Calculating your buying power can be tricky, and it gets trickier with more complex contest rules. This will be a quick primer on how to see exactly how your buying power is calculated, what affects it, and how to recover it when you want to make more purchases.
What is Buying Power?
Your buying power is the money you have available to use to purchase securities. It is NOT your cash balance. A number of things can affect how much buying power you have, but the basic idea is that you might have cash you’ve already set aside for another purchase, you might have the ability to borrow money for trades, or you might have some of your buying power tied up in “Margin Requirements”. Each of these items will affect your buying power differently.
You can review the rules for your contest on your Account Balances page, on the right side:
Calculating Buying Power
The “complete” formula to calculate your buying power can be complex, depending on your contest rules, so we will start with the most simple forms and work towards the most complicated.
Contests With No Margin, Short Selling, Or Futures Trading
If your contest does not allow short selling or day trading, your buying power will be easy to calculate:
Buying Power = Cash – Open Orders
Your open orders are trades you’ve tried to place, but have not yet executed (for example, if you try to buy a stock while the markets are closed). If you have very low buying power, but lots of cash, chances are you have a big order sitting open. You can either wait for it to execute, or you can cancel the order to get your buying power back immediately.
You can see open orders on your Order History page:
Common Reasons Orders Will Be Open:
- Orders placed after the markets close will not execute until the next morning when the markets open
- All mutual fund orders execute around 6:00 pm New York Time (if they are placed before the markets close, otherwise they will execute the next business day at 6:00 pm)
- You are trying to buy a security with very low volume – generally speaking, you can only buy as much of a security as trades in the actual markets (more or less, depending on your contest rules). This is especially relevant with Options trading, and penny stocks.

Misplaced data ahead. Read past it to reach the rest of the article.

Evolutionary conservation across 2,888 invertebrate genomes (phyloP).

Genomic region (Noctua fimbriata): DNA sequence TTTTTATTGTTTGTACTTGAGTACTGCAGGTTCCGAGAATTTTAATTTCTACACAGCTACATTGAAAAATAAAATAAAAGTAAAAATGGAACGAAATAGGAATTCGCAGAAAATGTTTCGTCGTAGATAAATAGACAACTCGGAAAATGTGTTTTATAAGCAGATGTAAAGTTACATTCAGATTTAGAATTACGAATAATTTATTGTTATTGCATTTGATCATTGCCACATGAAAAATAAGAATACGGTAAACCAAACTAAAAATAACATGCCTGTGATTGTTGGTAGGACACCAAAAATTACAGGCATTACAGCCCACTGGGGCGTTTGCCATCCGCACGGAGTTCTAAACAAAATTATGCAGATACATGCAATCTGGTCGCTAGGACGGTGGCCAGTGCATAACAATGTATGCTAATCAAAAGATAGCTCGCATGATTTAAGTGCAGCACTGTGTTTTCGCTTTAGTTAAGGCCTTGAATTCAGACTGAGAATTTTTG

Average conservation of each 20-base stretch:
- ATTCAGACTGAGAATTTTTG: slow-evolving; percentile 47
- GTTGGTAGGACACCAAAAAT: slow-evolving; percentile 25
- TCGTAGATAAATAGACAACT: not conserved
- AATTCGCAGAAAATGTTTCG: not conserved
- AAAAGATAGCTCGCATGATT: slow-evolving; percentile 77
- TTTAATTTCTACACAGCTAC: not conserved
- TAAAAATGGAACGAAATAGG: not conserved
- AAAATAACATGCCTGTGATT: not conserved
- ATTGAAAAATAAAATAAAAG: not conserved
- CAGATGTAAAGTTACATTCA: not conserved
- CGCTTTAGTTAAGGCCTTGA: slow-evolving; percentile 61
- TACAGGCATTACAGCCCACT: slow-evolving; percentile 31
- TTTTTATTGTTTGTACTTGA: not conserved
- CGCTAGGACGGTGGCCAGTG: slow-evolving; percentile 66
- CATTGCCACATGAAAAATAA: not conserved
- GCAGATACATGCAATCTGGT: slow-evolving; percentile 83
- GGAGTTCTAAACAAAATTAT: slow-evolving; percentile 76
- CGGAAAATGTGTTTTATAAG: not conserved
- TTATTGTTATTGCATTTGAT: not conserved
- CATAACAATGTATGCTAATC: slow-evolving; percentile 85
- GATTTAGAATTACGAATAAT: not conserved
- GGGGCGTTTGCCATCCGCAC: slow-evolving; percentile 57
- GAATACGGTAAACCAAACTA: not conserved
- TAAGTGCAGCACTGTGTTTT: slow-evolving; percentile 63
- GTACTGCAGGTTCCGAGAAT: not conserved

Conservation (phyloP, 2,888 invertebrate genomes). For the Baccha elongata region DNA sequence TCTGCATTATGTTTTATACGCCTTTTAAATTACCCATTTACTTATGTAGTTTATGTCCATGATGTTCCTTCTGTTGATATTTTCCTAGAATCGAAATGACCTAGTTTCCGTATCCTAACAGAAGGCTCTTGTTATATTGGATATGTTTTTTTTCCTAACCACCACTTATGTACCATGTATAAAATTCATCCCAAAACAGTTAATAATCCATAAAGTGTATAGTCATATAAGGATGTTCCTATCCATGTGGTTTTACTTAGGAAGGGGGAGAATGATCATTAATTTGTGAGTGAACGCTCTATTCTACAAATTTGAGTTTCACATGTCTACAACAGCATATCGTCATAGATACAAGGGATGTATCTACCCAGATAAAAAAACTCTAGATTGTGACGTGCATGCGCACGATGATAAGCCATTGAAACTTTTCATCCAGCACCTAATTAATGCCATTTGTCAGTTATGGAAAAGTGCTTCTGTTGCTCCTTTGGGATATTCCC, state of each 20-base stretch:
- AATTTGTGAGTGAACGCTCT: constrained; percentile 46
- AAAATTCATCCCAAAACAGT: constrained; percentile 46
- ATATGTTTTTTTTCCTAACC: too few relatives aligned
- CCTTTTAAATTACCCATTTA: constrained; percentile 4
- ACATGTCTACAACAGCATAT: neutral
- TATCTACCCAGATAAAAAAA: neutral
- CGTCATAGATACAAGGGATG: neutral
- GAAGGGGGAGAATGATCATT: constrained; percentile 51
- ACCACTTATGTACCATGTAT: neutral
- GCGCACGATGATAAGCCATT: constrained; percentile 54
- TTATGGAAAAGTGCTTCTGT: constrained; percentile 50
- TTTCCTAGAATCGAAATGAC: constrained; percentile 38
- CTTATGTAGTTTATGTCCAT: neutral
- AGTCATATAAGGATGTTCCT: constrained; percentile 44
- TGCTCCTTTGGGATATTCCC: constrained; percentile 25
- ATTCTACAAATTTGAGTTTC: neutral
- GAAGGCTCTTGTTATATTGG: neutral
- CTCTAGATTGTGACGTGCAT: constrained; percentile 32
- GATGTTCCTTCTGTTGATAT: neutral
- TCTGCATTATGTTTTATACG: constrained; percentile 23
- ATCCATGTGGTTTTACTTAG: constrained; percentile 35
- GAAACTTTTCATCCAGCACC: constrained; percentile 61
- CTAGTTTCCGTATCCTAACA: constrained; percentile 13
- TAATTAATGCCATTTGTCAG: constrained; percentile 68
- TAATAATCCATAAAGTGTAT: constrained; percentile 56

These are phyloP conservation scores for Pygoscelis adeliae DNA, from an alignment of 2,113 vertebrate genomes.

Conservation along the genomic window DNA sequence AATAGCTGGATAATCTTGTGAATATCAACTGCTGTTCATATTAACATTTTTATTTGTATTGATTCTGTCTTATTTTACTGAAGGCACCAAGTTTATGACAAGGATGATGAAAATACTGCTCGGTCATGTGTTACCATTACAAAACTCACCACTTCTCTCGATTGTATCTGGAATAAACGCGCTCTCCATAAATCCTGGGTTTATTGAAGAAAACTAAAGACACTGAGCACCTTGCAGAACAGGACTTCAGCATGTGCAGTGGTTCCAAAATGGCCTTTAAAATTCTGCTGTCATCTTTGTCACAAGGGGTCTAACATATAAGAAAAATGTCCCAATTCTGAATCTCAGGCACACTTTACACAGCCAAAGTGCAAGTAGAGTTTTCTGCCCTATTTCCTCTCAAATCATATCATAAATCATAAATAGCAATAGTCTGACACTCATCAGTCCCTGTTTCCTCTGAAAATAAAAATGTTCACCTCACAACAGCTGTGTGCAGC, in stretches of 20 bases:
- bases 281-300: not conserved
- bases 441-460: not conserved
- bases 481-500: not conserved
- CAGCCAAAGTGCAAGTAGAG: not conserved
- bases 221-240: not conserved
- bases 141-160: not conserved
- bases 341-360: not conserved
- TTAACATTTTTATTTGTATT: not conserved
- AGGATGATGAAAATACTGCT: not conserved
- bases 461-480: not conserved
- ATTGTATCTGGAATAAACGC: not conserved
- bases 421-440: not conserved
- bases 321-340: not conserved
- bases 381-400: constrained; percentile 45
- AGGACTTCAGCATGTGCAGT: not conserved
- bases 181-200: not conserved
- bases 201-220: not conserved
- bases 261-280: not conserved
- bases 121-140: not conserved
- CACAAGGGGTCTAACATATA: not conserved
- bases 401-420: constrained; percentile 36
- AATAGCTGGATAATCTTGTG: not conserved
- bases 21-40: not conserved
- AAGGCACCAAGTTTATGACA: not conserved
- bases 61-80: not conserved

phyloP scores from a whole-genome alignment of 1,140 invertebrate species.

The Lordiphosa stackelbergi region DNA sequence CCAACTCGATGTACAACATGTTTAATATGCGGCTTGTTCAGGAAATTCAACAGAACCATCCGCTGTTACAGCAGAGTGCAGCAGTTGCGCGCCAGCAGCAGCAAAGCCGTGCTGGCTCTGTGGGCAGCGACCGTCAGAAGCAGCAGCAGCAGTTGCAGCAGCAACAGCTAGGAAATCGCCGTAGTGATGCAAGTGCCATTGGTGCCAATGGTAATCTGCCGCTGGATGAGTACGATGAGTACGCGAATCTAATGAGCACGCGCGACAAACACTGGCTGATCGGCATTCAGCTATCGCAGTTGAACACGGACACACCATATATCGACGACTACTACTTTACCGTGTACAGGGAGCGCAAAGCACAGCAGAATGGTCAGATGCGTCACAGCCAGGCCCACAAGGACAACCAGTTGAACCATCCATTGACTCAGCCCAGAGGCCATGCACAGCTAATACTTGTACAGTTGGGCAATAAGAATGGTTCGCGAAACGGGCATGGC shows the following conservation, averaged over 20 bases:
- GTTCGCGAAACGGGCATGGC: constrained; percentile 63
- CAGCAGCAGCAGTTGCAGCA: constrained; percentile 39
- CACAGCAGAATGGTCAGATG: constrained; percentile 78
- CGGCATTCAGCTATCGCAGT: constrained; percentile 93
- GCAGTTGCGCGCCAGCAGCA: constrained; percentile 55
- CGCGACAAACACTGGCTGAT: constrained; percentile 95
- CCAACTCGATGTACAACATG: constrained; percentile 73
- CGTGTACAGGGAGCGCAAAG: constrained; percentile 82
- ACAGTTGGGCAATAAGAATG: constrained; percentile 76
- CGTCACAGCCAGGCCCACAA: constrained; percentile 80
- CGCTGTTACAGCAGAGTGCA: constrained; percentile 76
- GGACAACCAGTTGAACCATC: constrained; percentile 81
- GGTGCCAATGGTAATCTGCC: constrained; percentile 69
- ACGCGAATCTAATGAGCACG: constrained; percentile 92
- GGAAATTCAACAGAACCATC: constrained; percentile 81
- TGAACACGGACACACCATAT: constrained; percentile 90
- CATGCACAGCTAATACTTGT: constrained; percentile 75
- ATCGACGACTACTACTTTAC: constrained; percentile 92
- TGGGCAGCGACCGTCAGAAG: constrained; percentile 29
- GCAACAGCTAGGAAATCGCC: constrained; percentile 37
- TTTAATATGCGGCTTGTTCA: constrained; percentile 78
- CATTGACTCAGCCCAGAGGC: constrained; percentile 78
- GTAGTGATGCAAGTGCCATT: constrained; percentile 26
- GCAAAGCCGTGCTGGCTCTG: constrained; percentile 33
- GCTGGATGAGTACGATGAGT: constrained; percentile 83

You can see the volume for the securities you’re trying to purchase on the Trading screen:
Contests With No Margin Or Futures Trading, But Allow Short Selling
If your contest allows short selling, the mechanics work a bit differently. When you short sell a stock, you get cash immediately after the short sale, but this cash is held in reserve (you can’t use it to buy stocks), along with enough cash to “cover” your short (since you need to be able to repay the stocks you short sold). Click Here To Read Our Article On Short Selling.
In real life, you cannot short sell without a margin account, but since we allow it here, this is the formula used to calculate your buying power:
Buying Power = Cash – Short Sale Price of Shorted Stocks – Market Value of Shorted Stocks
Contests With Margin Trading, But No Short Selling Or Futures
Margin trading changes how your buying power is calculated by quite a lot: the idea behind margin trading is that you can borrow money from your brokerage, using your stocks as collateral. This means you can spend more than your starting cash, but you’ll be charged interest on the amount you borrow (the default is 8% annual interest, but this can be changed by your contest creator).
Buying Power = (Cash x 2) + Market Value Of Securities Purchased With Cash
This means if you start with $100,000 starting cash, you’ll have $200,000 in buying power. If you spend all $100,000 in cash on stocks, you’ll be able to borrow an extra $100,000 using the stocks you bought as collateral.
Borrowing money on margin is automatic: once you use up all your cash, you will start buying on margin automatically if you keep trading. You can keep track of your loan balance on your Account Balances page.
Contests With Futures Trading, But No Margin or Short Selling
Futures trading is very complex: when you buy a futures contract, no cash immediately changes hands, but you make an agreement to buy a commodity at a future date at a certain price.
This means when you buy a futures contract, your cash will not go down, but your buying power will reduce by the amount that would be needed to fill your agreement on the future expiration date (which is called the “Margin Requirement”). The margin requirement won’t be the full contract price, only a certain percentage of the final contract’s price (usually between 2 and 10%).
For example, this quote below is for Oil futures:
This quote tells us that each contract is for 1000 futures (“Contract Size), and the margin requirement will be $4,510. So the buying power calculation is:
Buying Power = Cash – Margin Requirements
Where To Find The Components
We keep track of every component of buying power separately to help you see the calculations. You can see every component on your Account Balances page.